“It always tracks employee sentiment in real time and it always tracks toxicity in real time,” Schumann said of the analytics tool. “If you were a bank using Aware and workforce sentiment spiked in the last 20 minutes, it’s because they’re talking about something positive, collectively. The technology could tell you anything.”
Aware confirmed to CNBC that it uses data from its enterprise customers to train its machine learning models. The company’s data repository contains about 6.5 billion messages, representing about 20 billion individual interactions between more than 3 million unique employees, the company said.
When a new customer signs up for the analytics tool, it takes about two weeks for Aware’s AI models to train on employee messages and learn about emotion and sentiment patterns within the company so they can see what’s normal and what’s normal. It’s abnormal, Schumann said.
“It won’t have people’s names, to protect privacy,” Schumann said. Rather, he said, clients will see that “perhaps the over-40 workforce in this part of the United States is viewing the changes to (a) policy very negatively because of the cost, but everyone else outside of that age group and location sees it as positive because it impacts them in a different way.”
But Aware’s eDiscovery tool works differently. A company can configure role-based access to employee names depending on the “extreme risk” category the company chooses, which instructs Aware’s technology to extract an individual’s name, in certain cases, to human resources or other company representative.
“Some of the most common are extreme violence, extreme intimidation and harassment, but they vary by industry,” Schumann said, adding that suspected insider trading would be tracked in financial services.
For example, a customer can specify a “violent threats” policy, or any other category, using Aware’s technology, Schumann said, and have AI models monitor violations in Slack. microsoft Equipment and workplace Goal. The client could also combine that with rule-based flags for certain phrases, statements, and more. If the AI found something that violated a company’s specific policies, it could provide the employee’s name to the customer’s designated representative.
This type of practice has been used for years in email communications. What is new is the use of AI and its application in workplace messaging platforms such as Slack and Teams.
Amba Kak, executive director of the AI Now Institute at New York University, is concerned about the use of AI to help determine what is considered risky behavior.
“It results in a chilling effect on what people say in the workplace,” Kak said, adding that the Federal Trade Commission, the Justice Department and the Equal Employment Opportunity Commission have expressed concerns about the matter, although he did not specifically talk about Aware technology. “These are both issues of workers’ rights and privacy.”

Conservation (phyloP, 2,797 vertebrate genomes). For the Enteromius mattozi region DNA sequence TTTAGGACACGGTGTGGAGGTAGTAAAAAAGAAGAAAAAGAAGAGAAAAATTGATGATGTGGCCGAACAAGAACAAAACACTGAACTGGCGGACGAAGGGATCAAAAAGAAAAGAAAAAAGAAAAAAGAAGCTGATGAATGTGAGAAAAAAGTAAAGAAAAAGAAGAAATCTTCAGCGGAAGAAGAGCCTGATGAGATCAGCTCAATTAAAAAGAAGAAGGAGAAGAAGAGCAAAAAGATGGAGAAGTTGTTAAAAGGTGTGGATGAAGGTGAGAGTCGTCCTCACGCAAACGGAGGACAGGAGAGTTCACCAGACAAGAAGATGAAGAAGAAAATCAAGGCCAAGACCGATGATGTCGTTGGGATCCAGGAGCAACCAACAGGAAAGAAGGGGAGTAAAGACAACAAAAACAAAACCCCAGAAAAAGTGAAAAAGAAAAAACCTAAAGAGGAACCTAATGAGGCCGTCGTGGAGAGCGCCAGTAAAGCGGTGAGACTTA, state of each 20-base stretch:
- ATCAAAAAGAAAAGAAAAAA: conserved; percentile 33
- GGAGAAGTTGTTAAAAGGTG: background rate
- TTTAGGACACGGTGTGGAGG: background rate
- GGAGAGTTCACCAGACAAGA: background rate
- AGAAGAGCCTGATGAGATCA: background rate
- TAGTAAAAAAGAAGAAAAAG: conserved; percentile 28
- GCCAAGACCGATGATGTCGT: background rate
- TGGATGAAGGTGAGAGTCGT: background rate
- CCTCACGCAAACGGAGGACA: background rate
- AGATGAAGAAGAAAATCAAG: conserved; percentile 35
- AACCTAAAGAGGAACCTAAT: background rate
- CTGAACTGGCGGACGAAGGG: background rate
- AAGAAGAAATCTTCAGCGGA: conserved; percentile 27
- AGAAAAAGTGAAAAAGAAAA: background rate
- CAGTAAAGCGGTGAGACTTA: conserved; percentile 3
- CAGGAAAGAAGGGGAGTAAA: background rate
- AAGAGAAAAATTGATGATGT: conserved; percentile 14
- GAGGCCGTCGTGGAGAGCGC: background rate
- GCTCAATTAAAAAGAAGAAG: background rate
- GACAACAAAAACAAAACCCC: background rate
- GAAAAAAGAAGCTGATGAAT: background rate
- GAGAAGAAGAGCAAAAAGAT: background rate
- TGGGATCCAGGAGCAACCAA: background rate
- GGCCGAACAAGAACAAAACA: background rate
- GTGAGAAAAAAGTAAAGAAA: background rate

Schumann said that while Aware’s eDiscovery tool allows human resources or security investigations teams to use AI to search through massive amounts of data, a “similar but basic capability” already exists today in Slack, Teams and other platforms.
“A key distinction here is that Aware and its AI models do not make decisions,” Schumann said. “Our AI simply makes it easier to analyze this new set of data to identify potential risks or policy violations.”
Even if data is aggregated or anonymized, research suggests, it is a misconception. A landmark data privacy study using 1990 US Census data showed that 87% of Americans could be identified solely by ZIP code, date of birth, and gender. Aware customers using its analytics tool have the power to add metadata to message tracking, such as the employee’s age, location, division, seniority, or job function.
“What they’re saying is based on a very outdated and, I would say, completely discredited notion at this point that anonymization or aggregation is like a panacea to solve privacy concerns,” Kak said.
Additionally, the type of AI model Aware uses can be effective at generating inferences from aggregated data, making accurate guesses, for example, about personal identifiers based on language, context, slang terms, and more, according to recent research.
“No company is essentially in a position to offer blanket guarantees about the privacy and security of LLMs and these types of systems,” Kak said. “There is no one who can seriously say that these challenges are solved.”
And what about the employee resource? If an interaction is flagged and a worker is disciplined or fired, it’s difficult for them to offer a defense if they’re not aware of all the facts involved, Williams said.
“How do you face your accuser when we know that the explainability of AI is still immature?” Williams said.
Schumann responded: “None of our AI models make decisions or recommendations about employee discipline.”
“When the model flags an interaction,” Schumann said, “it provides full context about what happened and what policy it triggered, giving research teams the information they need to decide next steps consistent with company policies and the law”.